Panic Selling Makes This Airline Stock Ripe For A Quick 10%-Plus Pop

If there ever were a teaching moment in the stock market, it was this week. Earnings, trendlines and whizbang strategies take a backseat to sentiment when fear in the market turns to panic. But to paraphrase Warren Buffett, when everyone is fearful perhaps there is an opportunity to be greedy.

Airline stocks took a big hit as two health care workers treating the country's first Ebola patient also contracted the disease. It was not that these workers caught the deadly virus while flying, but that one flew in a regular passenger jet just a day before showing symptoms. Suddenly "everyone" thought that flyers are at risk and airline profits would nosedive.

I cannot address the health concerns, but when I see a stock such as Delta Air Lines (NYSE: DAL ) down more than 20% in just the past few weeks, I tend to believe the selling is overdone. That can be an opportunity to play the rebound.

Be careful to note that I am not looking for the start of a major bull run, as this chart is not very different in form, aside from its extreme sentiment, from the market itself. The 2012 rising trendline is broken to the downside, and support from summertime lows has been pierced, just as the S&P 500 has done. But unlike the S&P 500, my observation is that the panic was heading toward levels seen after the 9/11 terror attacks.

There is no doubt Delta and its peers are extremely volatile at this time. Trying to catch day-to-day changes is not for the faint of heart and can easily result in big losses. However, looking at the bigger picture could provide some nice returns for those who can handle the risk.

Thursday before the bell, Delta announced earnings and revenue that were above analysts' expectations, and the stock responded with a nice rally.

Even a technical analyst such as me can appreciate a trailing 12-month price-to-earnings (P/E) ratio of 2.6. Such a low ratio does spark a skeptical look as it may be too good to be true, but my preliminary research shows this to be a company that is not in any immediate financial danger. The airline said it expects to sees solid operating margins for the fourth quarter. It is risk that is keeping the P/E ratio low, and I do not think DAL deserves the treatment given to it in the market.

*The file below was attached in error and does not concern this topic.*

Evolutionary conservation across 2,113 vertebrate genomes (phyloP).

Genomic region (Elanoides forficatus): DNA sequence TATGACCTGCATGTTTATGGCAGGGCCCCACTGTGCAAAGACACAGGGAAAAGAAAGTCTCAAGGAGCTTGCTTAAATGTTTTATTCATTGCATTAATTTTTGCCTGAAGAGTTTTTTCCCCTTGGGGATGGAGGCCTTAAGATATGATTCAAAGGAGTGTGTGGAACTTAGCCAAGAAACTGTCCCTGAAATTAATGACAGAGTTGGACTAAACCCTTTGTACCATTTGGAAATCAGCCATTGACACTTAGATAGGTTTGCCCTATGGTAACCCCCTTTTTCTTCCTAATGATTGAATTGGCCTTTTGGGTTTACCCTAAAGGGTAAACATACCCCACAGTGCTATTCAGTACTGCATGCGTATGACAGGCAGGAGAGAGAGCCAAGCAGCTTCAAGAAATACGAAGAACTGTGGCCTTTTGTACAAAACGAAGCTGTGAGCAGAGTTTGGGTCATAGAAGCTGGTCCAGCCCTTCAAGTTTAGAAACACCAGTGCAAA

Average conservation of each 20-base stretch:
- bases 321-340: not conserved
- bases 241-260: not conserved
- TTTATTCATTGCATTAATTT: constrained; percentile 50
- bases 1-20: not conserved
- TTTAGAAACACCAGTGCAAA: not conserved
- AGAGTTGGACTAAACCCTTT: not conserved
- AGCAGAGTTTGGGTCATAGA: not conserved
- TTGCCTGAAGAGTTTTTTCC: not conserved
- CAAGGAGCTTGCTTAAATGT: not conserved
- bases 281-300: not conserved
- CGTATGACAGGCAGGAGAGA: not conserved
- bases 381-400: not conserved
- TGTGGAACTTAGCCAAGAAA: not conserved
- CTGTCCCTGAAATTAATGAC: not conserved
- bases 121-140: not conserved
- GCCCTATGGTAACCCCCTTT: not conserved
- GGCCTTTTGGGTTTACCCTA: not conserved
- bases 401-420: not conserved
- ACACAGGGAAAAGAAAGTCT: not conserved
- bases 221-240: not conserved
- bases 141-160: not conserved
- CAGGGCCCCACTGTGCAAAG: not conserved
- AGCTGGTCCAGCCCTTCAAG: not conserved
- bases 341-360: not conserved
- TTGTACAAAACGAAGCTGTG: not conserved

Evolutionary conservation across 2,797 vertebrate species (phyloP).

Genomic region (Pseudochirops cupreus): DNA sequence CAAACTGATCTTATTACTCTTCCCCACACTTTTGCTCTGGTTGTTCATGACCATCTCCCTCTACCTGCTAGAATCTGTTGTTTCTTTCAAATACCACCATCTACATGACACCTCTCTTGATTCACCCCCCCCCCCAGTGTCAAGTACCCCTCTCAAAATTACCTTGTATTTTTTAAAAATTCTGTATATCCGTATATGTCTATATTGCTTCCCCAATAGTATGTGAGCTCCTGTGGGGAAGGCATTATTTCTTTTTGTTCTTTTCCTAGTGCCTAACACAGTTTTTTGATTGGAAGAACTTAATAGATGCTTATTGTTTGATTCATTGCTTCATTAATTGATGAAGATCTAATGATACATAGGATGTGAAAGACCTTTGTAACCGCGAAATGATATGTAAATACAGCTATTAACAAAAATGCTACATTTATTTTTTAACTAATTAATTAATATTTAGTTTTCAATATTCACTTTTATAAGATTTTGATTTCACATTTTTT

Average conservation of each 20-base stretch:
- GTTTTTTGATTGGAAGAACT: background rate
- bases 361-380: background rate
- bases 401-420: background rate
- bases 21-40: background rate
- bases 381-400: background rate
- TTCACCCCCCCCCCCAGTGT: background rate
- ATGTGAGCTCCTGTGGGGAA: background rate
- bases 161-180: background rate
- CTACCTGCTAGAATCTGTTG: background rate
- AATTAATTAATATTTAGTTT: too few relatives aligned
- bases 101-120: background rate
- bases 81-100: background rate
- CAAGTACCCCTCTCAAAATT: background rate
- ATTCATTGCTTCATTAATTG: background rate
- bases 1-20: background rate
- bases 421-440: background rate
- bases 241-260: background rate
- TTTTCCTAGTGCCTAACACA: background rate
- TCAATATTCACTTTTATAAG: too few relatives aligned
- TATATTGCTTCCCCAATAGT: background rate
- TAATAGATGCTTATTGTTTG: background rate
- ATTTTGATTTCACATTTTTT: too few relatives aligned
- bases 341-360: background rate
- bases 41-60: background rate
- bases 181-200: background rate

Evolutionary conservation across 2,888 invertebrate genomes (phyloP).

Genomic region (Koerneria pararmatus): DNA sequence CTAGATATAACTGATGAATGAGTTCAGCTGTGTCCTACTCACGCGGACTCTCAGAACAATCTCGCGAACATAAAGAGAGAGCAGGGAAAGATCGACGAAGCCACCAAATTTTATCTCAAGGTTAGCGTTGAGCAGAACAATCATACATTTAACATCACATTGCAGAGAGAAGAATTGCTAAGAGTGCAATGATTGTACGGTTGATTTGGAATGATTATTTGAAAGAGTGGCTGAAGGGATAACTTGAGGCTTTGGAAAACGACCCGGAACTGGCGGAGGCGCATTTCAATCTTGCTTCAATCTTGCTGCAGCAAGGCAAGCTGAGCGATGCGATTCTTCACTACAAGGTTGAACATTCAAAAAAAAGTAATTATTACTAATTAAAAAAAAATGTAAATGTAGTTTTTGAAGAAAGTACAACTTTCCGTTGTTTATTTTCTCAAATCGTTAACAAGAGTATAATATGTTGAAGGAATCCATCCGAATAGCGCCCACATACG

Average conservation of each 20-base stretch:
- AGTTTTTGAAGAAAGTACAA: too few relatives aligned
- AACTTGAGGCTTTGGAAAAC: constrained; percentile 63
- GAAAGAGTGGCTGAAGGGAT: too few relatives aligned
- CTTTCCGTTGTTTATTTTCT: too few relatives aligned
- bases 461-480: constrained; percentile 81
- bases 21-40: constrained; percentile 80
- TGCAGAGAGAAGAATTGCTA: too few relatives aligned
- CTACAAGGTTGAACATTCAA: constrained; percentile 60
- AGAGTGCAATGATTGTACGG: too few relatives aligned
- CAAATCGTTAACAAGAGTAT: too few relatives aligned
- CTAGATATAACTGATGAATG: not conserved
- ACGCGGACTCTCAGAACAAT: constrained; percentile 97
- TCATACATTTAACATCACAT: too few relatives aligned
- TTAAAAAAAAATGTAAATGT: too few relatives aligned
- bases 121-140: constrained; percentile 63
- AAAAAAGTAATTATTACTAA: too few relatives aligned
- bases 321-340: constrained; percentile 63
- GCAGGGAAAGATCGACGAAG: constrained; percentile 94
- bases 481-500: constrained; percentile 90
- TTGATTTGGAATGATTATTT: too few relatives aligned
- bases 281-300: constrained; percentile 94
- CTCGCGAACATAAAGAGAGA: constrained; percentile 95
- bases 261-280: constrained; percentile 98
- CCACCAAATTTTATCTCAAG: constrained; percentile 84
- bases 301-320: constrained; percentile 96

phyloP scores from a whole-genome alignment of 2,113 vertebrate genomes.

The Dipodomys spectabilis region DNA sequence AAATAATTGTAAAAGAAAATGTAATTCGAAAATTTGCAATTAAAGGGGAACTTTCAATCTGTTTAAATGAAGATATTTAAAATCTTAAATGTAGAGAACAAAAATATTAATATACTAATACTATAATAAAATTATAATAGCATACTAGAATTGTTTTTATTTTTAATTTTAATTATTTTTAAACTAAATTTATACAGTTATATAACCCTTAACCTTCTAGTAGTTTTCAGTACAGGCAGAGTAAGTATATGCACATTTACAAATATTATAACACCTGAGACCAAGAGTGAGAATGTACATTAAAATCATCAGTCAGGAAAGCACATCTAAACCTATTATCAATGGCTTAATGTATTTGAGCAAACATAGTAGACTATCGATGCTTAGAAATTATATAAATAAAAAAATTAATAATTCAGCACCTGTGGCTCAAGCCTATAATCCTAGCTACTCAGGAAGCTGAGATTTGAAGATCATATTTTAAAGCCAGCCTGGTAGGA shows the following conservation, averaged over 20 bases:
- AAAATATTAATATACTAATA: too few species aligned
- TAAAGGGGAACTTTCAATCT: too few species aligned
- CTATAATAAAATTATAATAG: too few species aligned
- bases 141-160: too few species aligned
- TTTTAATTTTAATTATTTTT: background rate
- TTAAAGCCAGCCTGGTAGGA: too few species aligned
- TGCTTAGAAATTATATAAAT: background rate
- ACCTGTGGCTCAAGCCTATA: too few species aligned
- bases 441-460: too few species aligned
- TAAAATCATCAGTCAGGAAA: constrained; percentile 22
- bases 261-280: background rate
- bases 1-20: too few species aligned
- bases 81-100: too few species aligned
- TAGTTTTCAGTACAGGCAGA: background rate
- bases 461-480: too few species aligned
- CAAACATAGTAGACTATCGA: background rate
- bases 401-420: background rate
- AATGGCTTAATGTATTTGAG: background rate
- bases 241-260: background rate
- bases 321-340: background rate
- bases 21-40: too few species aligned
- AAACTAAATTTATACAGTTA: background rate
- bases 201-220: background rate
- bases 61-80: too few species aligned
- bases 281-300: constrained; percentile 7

DAL Stock Chart

On the chart, we can see support from the April low in the $30.80 area, and even though the past week was volatile, buyers seemed to come back in whenever that level was penetrated to the downside. I won't formally label any bullish reversal patterns here, but beneath the surface there are some positive changes to note.

On-balance volume, which keeps a running tab of volume on up closes minus volume on down closes, has been rising on hourly charts since the Oct. 13 low. And though it's hard to believe, airline stocks have held up better than the S&P 500 all week. Of course, the reason stems from their prior price decline, but the point is that sellers have turned their attention to other parts of the market.

Again, I am not looking for a home run here, but a single or double looks possible. It will require that the market prove it is ready to move higher and end its week-long highly volatile phase with a breakout. If that happens, a run back to the 50-day average, now just above $37.50, is possible.

Recommended Trade Setup:

-- Buy DAL above $33.73

-- Set stop-loss at $32

-- Set initial price target at $37.50 for a potential 13% gain in three weeks

If the importance of reading past the panic caught your attention you should look into the secret indicator that has tipped off investors to stocks that generated 44% in six weeks... 53% in eight weeks... and even 83% in just four weeks. It's called the 'Alpha Score,' and you can get the name of a new stock flashing "buy" here .

This article originally appeared on Panic Selling Makes This Airline Stock Ripe for a Quick 10%-Plus Pop

The views and opinions expressed herein are the views and opinions of the author and do not necessarily reflect those of Nasdaq, Inc.

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The views and opinions expressed herein are the views and opinions of the author and do not necessarily reflect those of Nasdaq, Inc.

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